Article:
Physical Activity and Sedentary Time in Relation to Semen Quality in Healthy Men Screened as Potential Sperm Donors

Bin Sun; Carmen Messerlian; Zhong-Han Sun; Peng Duan; Heng-Gui Chen; Ying-Jun Chen; Peng Wang; Liang Wang; Tian-Qing Meng; Qi Wang; Mariel Arvizu; Jorge E. Chavarro; Yi-Xin Wang; Cheng-Liang Xiong; An Pan


Hum Reprod. 2019;34(12):2330-2339. 

In This Article

Abstract and Introduction


Study Question: Is physical activity or sedentary time associated with semen quality parameters?

Summary Answer: Among healthy men screened as potential sperm donors, higher self-reported physical activity was associated with increased progressive and total sperm motility.

What is Known Already: Despite the claimed beneficial effect of moderate physical activity on semen quality, results from epidemiological studies have been inconclusive. Previous studies were mostly conducted among endurance athletes or male partners of couples who sought infertility treatment.

Study Design, Size, Duration: Healthy men screened as potential sperm donors were recruited at the Hubei Province Human Sperm Bank of China. Between April 2017 and July 2018; 746 men completed the long-form International Physical Activity Questionnaire (IPAQ) and provided repeated semen samples (n = 5252) during an approximately 6-month period.

Participants/Materials, Setting, Methods: Total metabolic equivalents (METs), moderate-to-vigorous METs and sedentary time were abstracted from the IPAQ. Sperm concentration, total sperm count, progressive motility and total motility in repeated specimens were determined by trained clinical technicians. Mixed-effect models were applied to investigate the relationships between physical activity and sedentary time and repeated measures of semen quality parameters.

Main Results and the Role of Chance: After adjusting for multiple confounders, total METs and moderate-to-vigorous METs were both positively associated with progressive and total sperm motility. Compared with men in the lowest quartiles, those in the highest quartiles of total and moderate-to-vigorous METs had increased progressive motility of 16.1% (95% CI: 6.4, 26.8%) and 17.3% (95% CI: 7.5, 27.9%), respectively, and had increased total motility of 15.2% (95% CI: 6.2, 24.9%) and 16.4% (95% CI: 7.4, 26.1%), respectively. Sedentary time was not associated with semen quality parameters.

Limitations, Reasons for Caution: The IPAQ was reported only once from study participants; measurement errors were inevitable and may have biased our results. Furthermore, although we have adjusted for various potential confounders, the possibility of unmeasured confounding cannot be fully ruled out.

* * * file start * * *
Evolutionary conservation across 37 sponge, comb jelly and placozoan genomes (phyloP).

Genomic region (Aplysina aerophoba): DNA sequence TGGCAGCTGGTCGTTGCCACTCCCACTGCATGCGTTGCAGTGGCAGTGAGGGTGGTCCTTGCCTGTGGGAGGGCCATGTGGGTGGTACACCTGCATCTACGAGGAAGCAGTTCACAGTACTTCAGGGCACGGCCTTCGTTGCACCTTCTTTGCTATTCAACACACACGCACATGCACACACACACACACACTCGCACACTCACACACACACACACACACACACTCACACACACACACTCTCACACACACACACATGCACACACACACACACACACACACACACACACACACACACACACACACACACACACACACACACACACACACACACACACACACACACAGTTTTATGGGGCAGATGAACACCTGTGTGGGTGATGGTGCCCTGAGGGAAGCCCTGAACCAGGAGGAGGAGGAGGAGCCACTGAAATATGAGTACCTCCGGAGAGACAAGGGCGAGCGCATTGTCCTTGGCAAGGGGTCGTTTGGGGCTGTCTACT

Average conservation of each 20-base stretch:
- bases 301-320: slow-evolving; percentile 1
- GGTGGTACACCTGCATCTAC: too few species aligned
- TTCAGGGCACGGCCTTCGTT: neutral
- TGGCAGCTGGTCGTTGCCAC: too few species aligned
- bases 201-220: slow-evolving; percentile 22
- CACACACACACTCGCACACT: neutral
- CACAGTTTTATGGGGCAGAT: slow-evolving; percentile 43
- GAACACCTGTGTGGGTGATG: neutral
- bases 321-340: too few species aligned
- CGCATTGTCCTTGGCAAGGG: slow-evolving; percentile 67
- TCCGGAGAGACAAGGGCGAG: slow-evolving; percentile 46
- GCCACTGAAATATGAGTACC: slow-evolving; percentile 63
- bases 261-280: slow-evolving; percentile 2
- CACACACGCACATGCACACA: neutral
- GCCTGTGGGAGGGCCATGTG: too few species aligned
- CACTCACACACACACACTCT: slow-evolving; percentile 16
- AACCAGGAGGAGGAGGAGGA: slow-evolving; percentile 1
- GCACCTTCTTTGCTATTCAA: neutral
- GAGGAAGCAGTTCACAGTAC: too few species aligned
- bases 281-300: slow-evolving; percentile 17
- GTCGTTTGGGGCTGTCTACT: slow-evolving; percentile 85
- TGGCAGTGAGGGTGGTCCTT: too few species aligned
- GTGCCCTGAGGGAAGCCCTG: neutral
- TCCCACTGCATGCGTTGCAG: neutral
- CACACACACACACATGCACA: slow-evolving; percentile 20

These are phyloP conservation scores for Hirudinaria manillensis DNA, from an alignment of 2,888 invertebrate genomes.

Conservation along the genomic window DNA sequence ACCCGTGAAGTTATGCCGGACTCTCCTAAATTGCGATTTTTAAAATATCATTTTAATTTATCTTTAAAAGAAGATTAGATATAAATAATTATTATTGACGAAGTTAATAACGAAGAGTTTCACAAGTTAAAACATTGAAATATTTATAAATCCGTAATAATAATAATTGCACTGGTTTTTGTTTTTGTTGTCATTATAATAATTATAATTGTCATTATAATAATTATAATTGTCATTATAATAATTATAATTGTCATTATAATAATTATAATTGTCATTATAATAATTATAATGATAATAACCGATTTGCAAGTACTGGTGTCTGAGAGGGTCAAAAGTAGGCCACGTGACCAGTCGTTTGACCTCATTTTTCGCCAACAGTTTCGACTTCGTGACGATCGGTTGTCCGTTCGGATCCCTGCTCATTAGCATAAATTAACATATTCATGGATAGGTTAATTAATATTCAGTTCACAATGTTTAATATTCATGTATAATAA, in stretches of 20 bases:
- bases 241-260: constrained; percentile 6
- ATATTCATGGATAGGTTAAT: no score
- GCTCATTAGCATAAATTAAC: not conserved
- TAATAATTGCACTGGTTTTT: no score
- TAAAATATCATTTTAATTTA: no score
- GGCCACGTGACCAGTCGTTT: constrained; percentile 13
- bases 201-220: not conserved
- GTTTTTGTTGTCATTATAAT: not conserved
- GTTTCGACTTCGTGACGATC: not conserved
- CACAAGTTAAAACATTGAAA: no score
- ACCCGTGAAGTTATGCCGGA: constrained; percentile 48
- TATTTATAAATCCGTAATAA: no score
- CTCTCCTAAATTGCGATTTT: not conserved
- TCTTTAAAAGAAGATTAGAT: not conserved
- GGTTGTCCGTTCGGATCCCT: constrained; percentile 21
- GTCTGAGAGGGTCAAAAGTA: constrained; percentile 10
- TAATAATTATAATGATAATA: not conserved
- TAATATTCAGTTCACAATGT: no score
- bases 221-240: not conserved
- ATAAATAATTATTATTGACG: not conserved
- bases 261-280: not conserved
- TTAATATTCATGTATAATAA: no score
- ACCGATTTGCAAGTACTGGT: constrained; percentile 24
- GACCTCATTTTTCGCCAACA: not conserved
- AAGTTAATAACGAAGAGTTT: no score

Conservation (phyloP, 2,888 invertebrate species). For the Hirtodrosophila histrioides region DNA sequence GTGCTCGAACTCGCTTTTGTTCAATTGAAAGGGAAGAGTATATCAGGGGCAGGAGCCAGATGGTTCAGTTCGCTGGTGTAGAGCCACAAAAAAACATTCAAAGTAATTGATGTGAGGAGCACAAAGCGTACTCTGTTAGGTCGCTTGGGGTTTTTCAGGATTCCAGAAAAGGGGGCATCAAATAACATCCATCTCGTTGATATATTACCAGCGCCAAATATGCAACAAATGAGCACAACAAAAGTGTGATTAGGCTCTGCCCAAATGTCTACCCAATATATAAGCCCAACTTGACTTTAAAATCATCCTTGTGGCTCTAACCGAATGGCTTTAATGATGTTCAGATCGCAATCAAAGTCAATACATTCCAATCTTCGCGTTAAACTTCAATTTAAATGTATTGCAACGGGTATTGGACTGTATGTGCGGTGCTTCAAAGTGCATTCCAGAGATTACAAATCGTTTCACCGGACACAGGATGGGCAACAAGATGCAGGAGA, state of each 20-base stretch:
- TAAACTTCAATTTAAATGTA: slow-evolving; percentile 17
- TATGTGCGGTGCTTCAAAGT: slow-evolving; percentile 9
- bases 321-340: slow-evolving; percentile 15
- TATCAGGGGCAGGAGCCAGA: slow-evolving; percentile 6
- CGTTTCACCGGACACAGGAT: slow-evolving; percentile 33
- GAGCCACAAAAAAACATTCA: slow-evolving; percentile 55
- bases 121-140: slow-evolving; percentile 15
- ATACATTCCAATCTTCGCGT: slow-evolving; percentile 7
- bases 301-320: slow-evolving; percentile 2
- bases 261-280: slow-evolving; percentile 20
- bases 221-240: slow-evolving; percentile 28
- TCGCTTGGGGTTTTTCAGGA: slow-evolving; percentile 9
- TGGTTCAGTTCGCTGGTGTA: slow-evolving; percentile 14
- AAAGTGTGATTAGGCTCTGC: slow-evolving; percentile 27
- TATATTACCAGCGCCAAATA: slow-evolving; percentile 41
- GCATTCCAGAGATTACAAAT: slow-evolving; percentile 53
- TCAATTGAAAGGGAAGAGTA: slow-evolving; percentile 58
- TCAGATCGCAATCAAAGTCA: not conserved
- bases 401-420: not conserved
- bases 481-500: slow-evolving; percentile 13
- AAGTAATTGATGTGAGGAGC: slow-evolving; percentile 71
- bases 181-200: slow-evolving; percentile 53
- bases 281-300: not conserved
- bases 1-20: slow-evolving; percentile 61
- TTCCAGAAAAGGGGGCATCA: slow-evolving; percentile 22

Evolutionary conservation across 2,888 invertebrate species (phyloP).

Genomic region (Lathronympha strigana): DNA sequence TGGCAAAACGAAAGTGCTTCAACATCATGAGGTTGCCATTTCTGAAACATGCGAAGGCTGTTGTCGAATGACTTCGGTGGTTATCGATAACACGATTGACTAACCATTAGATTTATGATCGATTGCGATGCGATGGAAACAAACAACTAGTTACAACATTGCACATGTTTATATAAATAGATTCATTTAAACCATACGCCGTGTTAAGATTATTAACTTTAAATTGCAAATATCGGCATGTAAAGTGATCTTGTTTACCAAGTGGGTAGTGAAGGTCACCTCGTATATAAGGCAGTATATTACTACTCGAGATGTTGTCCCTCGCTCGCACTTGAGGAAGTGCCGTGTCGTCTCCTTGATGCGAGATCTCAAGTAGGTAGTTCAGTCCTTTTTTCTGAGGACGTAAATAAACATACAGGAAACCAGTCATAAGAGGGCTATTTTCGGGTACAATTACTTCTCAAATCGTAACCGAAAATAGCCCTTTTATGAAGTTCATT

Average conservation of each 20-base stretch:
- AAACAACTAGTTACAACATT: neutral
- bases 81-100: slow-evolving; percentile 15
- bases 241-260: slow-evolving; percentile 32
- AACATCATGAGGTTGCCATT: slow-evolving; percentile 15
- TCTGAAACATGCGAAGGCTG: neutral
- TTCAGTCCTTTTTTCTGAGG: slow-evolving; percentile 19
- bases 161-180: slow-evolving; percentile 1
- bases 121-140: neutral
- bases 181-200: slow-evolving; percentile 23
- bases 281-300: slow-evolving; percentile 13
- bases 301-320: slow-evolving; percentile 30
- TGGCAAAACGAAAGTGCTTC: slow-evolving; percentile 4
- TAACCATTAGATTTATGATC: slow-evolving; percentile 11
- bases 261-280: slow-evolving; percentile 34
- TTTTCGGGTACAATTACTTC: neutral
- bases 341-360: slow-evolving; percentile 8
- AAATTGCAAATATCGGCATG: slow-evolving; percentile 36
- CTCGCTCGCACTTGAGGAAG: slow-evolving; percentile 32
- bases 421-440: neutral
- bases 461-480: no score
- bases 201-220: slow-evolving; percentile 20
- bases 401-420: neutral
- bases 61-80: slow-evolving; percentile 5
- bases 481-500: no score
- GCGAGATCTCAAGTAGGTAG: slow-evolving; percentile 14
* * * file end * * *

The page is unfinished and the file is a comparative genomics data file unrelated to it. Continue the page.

Wider Implications of the Findings: Our findings suggest that maintaining regular exercise may improve semen quality parameters among healthy, non-infertile men. Specifically, we found that higher self-reported total and moderate-to-vigorous METs were associated with improved sperm motility, which reinforces the existing evidence that physical activity may improve male reproductive health.

Study Funding/Competing Interest(S): Y.-X.W was supported by the Initiative Postdocs Supporting Program (No. BX201700087). A.P. was supported by the National Key Research and Development Program of China (2017YFC0907504). C.-L.X. was supported by the National Key Research and Development Program of China (2016YFC1000206). The authors report no conflicts of interest.


Moderate physical activity is widely recognized as an important component of a healthy lifestyle, which has been associated with reduced risks of diabetes (Aune et al., 2015), cardiovascular diseases (Lee, 2010), certain cancers (Rezende et al., 2018) and depression (Mammen and Faulkner, 2013), potentially by reducing endogenous oxidative stress and changing endogenous sexual hormone secretion. The World Health Organization (WHO) has ranked physical inactivity as the fourth leading risk factor of global mortality (WHO 2010a). However, whether moderate physical activity has any beneficial effect on male fertility remains inconclusive.

Several epidemiologic studies have revealed a positive association between physical activity and sperm concentration, progressive motility and percent of normal morphology (Vaamonde et al., 2012; Li et al., 2013; Gaskins et al., 2014). In contrast, Gebreegziabher et al. (2004) found that distance cyclists had a significantly higher percentage of abnormal spermatozoa than the controls; an early intervention study conducted among five normal human volunteers reported reduced total sperm count and serum testosterone levels after a 3-month overtraining (Roberts et al., 1993). Meanwhile, a lack of convincing association between physical activity and markers of semen quality was also reported (Minguez-Alarcon et al., 2014; Jozkow et al., 2017). The controversial findings may be due in part to imprecise risk estimation driven by limited sample size (mostly less than 100 men) and non-uniform measures to characterize individuals' physical activity patterns. More importantly, all previous studies collected semen samples at a single time point, which may have resulted in measurement error due to the high within-individual variability in semen quality parameters (Chiu et al., 2017).

In the present study, we recruited 746 healthy men screened as potential sperm donors who provided repeated semen samples (n = 5252) over an approximately 6-month period. We applied a validated long-form International Physical Activity Questionnaire (IPAQ) to determine participants' physical activity patterns and sedentary time and assessed associations with repeated measures of semen quality parameters.